The National Weather Service issued its first spring flood forecast at the end of January and now its second forecast shows the risk for flooding has gone up. Hydrologist Jeff Zogg says the weather conditions haven’t changed much and that’s made the chance of flooding worse.
Zogg says since the first report was released in late January, the snowfall totals have been above normal and the temperatures have been below normal, so that has pushed the risk for flooding higher.
Zogg says a couple of areas are higher risk than others. He says they are most concerned about the Des Moines and Raccoon River basins, along with the Mississippi River and some tributaries of in southeast Iowa, and the Little Sioux River in northwest Iowa.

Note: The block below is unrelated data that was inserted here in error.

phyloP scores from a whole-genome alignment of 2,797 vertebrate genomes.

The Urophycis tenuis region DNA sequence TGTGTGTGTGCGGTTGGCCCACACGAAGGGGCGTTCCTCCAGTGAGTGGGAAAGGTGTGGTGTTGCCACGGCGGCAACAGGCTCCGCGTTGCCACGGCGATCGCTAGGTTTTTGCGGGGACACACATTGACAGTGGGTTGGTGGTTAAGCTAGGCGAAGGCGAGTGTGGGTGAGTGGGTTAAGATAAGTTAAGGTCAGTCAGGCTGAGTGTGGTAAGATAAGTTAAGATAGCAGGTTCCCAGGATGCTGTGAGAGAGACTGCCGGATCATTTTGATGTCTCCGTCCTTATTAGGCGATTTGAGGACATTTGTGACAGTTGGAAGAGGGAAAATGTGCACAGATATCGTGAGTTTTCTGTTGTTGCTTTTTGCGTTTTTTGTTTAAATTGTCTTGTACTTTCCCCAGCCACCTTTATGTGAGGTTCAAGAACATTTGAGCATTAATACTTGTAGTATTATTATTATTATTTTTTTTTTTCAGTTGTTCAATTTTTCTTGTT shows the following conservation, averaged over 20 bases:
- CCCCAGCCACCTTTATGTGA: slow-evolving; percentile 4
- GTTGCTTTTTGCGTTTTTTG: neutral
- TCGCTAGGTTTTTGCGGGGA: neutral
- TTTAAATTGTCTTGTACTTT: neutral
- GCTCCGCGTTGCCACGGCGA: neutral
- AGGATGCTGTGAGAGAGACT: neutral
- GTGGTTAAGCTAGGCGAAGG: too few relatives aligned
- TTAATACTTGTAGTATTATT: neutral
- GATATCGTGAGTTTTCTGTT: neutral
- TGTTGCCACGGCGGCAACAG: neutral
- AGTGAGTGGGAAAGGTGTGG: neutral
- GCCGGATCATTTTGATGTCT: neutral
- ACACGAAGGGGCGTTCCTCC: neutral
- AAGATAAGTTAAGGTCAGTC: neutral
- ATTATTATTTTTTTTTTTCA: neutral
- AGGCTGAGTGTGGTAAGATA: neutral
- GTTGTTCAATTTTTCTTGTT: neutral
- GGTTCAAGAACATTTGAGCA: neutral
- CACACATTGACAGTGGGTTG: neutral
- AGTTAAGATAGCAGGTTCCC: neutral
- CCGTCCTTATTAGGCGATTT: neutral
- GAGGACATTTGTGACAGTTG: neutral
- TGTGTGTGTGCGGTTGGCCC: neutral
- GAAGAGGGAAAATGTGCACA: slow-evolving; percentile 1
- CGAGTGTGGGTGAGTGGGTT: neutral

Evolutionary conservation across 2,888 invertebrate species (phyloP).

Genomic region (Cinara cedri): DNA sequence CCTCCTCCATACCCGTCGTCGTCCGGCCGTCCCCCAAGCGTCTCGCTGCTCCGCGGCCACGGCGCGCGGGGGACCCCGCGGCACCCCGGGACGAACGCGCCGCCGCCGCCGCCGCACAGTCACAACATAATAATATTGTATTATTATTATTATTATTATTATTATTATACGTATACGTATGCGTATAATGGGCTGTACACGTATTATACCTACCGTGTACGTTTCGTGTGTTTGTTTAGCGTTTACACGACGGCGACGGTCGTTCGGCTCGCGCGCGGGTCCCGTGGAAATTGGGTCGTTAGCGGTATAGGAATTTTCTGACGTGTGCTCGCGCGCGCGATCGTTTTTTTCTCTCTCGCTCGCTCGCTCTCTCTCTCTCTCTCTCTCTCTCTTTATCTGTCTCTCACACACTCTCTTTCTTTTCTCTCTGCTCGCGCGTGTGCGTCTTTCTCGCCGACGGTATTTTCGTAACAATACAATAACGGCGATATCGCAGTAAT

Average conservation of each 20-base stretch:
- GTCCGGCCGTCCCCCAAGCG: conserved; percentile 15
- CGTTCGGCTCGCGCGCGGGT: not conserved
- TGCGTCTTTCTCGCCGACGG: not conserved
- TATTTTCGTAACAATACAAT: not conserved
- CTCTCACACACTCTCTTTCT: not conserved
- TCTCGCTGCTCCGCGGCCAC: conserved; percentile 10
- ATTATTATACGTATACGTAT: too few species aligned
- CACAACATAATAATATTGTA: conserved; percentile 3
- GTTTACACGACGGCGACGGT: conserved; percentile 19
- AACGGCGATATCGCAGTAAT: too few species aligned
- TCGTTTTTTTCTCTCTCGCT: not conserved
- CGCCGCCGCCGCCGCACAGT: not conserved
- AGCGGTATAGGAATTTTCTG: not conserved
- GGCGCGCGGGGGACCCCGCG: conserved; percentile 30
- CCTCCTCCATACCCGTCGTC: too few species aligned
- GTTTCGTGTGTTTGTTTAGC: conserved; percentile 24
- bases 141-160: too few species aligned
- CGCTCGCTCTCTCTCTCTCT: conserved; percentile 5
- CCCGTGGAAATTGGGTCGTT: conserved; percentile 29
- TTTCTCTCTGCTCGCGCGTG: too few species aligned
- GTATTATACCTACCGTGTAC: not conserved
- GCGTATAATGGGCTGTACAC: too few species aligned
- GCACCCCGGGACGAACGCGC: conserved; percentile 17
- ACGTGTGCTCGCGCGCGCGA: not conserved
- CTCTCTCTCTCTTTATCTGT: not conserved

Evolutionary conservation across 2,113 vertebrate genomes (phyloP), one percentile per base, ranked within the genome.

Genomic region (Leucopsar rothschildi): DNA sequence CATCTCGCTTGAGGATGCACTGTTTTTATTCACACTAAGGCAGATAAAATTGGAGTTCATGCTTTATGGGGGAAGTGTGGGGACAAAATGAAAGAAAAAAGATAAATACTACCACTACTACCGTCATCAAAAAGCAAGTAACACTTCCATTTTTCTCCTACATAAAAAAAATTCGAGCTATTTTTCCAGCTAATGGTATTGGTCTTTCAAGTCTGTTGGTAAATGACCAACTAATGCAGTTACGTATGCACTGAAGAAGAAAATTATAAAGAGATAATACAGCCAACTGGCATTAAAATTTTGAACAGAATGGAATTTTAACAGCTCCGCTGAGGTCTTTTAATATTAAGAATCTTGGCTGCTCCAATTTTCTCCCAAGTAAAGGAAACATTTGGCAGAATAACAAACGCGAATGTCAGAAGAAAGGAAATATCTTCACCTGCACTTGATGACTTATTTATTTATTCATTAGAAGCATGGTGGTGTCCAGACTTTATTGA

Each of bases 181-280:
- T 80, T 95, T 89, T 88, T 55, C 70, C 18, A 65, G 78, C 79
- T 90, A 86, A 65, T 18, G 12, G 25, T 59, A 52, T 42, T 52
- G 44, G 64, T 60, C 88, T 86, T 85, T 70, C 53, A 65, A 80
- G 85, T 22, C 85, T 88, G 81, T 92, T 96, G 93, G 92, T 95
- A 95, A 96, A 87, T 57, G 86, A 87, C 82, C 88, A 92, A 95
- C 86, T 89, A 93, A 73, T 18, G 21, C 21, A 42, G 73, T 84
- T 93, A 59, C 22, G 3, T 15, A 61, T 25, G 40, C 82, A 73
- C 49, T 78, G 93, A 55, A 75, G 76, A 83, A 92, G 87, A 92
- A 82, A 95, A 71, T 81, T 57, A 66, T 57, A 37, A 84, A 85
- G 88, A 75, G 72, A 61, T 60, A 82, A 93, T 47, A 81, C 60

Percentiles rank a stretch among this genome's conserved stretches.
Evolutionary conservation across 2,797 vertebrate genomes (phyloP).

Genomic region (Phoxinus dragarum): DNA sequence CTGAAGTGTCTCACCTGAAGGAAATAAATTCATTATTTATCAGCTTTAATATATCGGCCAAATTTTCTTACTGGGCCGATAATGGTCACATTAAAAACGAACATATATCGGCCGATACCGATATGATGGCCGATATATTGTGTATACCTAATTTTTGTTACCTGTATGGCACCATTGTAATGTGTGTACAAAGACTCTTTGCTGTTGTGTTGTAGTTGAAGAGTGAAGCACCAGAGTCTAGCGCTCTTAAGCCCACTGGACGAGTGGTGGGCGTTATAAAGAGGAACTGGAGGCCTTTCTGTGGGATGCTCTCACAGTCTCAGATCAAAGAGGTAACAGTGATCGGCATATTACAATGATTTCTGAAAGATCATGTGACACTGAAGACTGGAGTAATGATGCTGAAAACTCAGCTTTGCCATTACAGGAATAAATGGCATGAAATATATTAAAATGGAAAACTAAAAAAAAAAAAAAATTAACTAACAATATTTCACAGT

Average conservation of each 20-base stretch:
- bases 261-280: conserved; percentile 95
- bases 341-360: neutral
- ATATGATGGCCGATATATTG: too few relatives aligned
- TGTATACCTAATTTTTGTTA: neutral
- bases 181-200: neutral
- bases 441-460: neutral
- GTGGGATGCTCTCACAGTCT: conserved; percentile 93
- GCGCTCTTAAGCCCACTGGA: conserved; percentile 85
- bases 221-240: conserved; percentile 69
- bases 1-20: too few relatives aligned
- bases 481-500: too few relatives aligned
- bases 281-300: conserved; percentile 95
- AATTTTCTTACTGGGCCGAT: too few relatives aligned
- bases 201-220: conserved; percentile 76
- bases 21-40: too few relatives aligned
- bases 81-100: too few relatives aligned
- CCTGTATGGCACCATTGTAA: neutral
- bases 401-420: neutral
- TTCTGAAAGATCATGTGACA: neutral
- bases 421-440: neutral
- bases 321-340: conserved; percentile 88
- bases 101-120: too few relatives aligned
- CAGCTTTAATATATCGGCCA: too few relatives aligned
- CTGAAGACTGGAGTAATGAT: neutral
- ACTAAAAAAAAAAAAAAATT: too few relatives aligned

Zogg says though the risk of flooding statewide is above normal. He says it’s a pretty good bet that some areas are going to see flooding. Zogg says the risk of flooding refers to the chance of hitting flood stage, or going to moderate flooding, or major flooding. He says the rivers in northwest and southeast Iowa that they are concerned with have a 99% risk or “near certainty” of flooding this spring.
While flooding is certain in some areas, the extent of the flooding still depends on how fast the snow melts. Zogg says the timing is everything as we don’t have much give in terms of the high soil moisture and snowpack. He says they will be watching for any heavy snow or rainfalls in the spring or any kind of rapid warm ups.
You can find out more about the flood outlook on the National Weather Service’s website .